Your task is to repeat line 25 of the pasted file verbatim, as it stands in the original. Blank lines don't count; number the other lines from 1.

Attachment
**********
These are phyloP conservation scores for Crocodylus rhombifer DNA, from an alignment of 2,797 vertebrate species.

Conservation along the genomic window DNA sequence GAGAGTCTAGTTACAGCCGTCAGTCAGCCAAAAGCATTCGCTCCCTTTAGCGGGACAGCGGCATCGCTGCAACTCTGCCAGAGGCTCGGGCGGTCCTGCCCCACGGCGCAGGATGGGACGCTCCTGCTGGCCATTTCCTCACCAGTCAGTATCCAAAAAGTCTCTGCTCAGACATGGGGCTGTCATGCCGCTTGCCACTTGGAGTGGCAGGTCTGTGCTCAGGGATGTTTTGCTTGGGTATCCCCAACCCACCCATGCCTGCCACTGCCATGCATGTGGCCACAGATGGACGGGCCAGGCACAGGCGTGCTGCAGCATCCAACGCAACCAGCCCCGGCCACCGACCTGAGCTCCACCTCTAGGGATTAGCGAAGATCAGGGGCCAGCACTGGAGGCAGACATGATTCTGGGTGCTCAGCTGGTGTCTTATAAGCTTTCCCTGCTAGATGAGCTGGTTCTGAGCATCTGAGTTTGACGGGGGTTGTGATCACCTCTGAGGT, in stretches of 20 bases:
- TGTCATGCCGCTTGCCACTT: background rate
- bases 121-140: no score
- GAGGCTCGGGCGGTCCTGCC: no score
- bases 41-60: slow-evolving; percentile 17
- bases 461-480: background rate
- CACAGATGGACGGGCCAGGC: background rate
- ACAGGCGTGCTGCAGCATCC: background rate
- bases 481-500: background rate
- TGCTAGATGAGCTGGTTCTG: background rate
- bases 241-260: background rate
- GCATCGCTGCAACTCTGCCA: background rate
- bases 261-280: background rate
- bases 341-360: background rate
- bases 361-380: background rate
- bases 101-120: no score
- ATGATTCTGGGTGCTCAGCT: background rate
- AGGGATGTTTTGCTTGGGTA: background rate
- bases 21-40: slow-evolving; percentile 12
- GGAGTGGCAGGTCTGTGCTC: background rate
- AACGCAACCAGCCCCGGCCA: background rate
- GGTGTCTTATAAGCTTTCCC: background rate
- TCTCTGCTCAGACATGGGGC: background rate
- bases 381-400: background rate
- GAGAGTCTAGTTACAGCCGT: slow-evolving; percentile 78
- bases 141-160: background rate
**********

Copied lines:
- bases 381-400: background rate